Aired on: May 9th, 2017
3:30–4:30 p.m. (ET)
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Our Guest(s) This Week
Emily E. Mupinga
Emily E. Mupinga is a doctoral candidate in Counselor Education and Supervision and is a lecturer in the School of Lifespan Development and Educational Sciences at Kent State University. Mrs. Mupinga holds a Certificate in Education from Gweru Teacher's College (Zimbabwe), a BS in Psychology, an MS in Human Ecology (Child & Family Sciences concentration) from Louisiana State University, and an MS in Clinical Mental Health Counseling from Indiana State University. She is a member of the National Council on Family Relations, the American Counseling Association, the Ohio Counseling Association, and the Zimbabwe Counseling Association. Mrs. Mupinga teaches human development and cultural diversity courses. Her research interests are in intercultural competencies and the education and adjustment experiences of culturally and linguistically diverse students.
Davison Mupinga, PhD
Davison Mupinga, PhD, is an associate professor in the Career and Technical Teacher Education program at Kent State University, specializing in the preparation of career and technical teachers/instructors and trainers. He has conducted workshops and presented at national and international conferences on assisting disadvantaged populations in schools, including conferences in Zimbabwe, Kenya, Lesotho, Uganda, and South Africa. Dr. Mupinga has held faculty positions at the University of Zimbabwe, State University of New York, Oswego, and Indiana State University. His research interests are in global competencies and multicultural education.
This Week's Topic
Our American society is more diverse now and the numbers of culturally and linguistically diverse (CLD) students is on the increase. A National Center for Education Statistics 2014 estimate (Education Week, 2014) has minority schoolchildren making up approximately 50.3% of school enrollment. This means that the culturally and linguistically diverse student who used to be in the minority is now part of the majority.
As the numbers of CLD students in our education systems increase, their presence has a significant impact on teaching. These students have unique needs that require skilled educators who can differentiate instruction and provide culturally appropriate resources and learning opportunities to support their learning. Unfortunately, many CLD students face multiple barriers to academic achievement, high school completion, and postsecondary attainment. Practitioners, administrators, researchers, and others need to develop and utilize various strategies to address the challenges CLD students face. This will in turn work to reduce the number of students dropping out of our education systems.
This webcast, based on data collected from Ohio, describes the characteristics of CLD students and the approaches some veteran teachers are using to effectively teach and engage CLD students in order to ensure that they graduate. This presentation will:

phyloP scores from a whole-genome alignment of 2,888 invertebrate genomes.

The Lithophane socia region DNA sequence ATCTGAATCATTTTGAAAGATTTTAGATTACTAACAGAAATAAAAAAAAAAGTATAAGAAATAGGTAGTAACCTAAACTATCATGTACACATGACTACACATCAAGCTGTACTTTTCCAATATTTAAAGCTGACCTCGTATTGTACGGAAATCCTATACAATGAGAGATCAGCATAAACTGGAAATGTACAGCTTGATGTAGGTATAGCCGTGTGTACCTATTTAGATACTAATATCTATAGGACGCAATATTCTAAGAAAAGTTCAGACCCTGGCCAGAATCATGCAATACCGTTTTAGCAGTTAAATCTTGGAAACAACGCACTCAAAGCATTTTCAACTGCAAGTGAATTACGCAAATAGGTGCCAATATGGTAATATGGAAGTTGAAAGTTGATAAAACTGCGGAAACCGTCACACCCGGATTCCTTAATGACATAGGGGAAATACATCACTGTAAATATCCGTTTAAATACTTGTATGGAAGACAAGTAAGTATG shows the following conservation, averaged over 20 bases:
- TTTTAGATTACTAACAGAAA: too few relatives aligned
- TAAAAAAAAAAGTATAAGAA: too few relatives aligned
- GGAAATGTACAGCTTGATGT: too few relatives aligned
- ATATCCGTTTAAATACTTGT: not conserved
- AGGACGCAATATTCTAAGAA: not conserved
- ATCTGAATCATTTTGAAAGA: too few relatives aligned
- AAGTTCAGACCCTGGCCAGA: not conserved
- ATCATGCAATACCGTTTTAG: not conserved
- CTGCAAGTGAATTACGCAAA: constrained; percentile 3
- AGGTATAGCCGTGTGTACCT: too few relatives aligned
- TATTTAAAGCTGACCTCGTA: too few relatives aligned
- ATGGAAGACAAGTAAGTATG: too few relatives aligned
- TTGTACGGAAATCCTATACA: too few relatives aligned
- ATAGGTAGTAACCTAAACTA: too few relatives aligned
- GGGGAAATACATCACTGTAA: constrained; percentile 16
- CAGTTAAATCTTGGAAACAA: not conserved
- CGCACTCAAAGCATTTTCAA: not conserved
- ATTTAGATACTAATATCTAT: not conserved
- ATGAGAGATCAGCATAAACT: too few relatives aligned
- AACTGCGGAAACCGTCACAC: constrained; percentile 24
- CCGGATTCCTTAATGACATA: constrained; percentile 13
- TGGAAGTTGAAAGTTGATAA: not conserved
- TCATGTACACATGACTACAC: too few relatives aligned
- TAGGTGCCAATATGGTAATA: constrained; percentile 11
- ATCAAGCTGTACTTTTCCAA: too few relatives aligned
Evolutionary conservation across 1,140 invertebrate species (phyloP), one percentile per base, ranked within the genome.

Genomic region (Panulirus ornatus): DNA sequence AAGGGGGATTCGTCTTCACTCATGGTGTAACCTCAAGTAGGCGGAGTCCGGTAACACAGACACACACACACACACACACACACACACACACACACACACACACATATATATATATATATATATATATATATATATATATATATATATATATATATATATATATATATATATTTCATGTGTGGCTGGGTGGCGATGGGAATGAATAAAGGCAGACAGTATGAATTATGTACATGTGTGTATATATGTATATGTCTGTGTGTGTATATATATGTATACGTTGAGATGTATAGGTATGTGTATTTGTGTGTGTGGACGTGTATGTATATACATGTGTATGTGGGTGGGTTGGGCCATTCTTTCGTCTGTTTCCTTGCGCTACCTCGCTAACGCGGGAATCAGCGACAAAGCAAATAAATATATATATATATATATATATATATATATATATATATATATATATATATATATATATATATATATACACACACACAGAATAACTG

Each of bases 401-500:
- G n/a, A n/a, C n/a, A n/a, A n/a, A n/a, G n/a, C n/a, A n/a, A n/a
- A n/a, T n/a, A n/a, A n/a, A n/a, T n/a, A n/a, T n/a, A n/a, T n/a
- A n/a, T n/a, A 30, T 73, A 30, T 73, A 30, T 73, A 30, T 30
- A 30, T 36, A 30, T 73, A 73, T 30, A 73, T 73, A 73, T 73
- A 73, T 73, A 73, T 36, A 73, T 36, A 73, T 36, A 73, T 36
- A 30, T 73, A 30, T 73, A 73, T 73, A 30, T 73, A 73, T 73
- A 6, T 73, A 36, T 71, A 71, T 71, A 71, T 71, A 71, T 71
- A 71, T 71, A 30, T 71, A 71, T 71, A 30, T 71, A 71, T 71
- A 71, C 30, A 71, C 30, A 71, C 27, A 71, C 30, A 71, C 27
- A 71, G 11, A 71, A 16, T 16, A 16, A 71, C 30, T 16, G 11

- discuss characteristics and needs of CLD students,
- discuss challenges experienced by teachers and students in CLD classrooms, and
- share helpful strategies for teaching and engaging CLD students.
Questions/Comments and Suggestions:
Email Davison M. Mupinga (email@example.com) or Emily E. Mupinga (firstname.lastname@example.org).
Comment or start a conversation on the dropoutprevention.org discussion board below.
Join a Twitter conversation @NDPCn #NDPCn #SolutionsToTheDropoutCrisis
Post to the National Dropout Prevention Center/Network Facebook page @NDPCN
Culture in the classroom. (2017). Teaching Tolerance: A Project of the Southern Poverty Law Center. Retrieved from http://www.tolerance.org/culture-classroom
Daniel, J., & Friedman, S. (2005, November). Preparing teachers to work with culturally and linguistically diverse children. Beyond the Journal: Young Children on the Web. Retrieved from http://www.naeyc.org/files/yc/file/200511/DanielFriedmanBTJ1105.pdf
Deardorff, D. K. (2009). How do I approach my role in teaching students with very different cultural backgrounds? Retrieved from University of North Carolina website: http://soe.unc.edu/news_events/news/2009/090917_esl_workshop/2_Model_of_intercultural_competence.pdf
Kotkin, J. (2010, August). The changing demographics of America. Smithsonian Magazine. Retrieved from http://www.smithsonianmag.com/40th-anniversary/the-changing-demographics-of-america-538284/?page=2
Maxwell, L. A. (2014, August 19). U.S. school enrollment hits majority-minority milestone. Education Week. Retrieved from http://www.edweek.org/ew/articles/2014/08/20/01demographics.h34.html
National Association for the Education of Young Children. (1995). Responding to linguistic and cultural diversity recommendations for effective early childhood education. (A position statement adopted November 1995.) Retrieved from https://www.naeyc.org/files/naeyc/file/positions/PSDIV98.PDF
Ross, L. (n.d). Connect with kids and parents of different cultures: Develop positive relationships with today’s diverse families, grades pre-K, 1–2, 3–5, 6–8. Retrieved from Scholastic website: http://www.scholastic.com/teachers/article/connect-kids-and-parents-different-cultures-0#
Terry, N. P., & Irving, M. A. (2010). Cultural and linguistic diversity: Issues in education. In Colarusso, R., & O’Rourke, C. M. (Eds.), Special education for all teachers (5th ed.) (pp. 109-132). Dubuque, IA: Kendall Hunt Publishing Company.
Link also to multiple self assessments and tools from the National Center for Cultural Competence at Georgetown University’s Center for Child and Human Development at https://nccc.georgetown.edu/resources/assessments.html#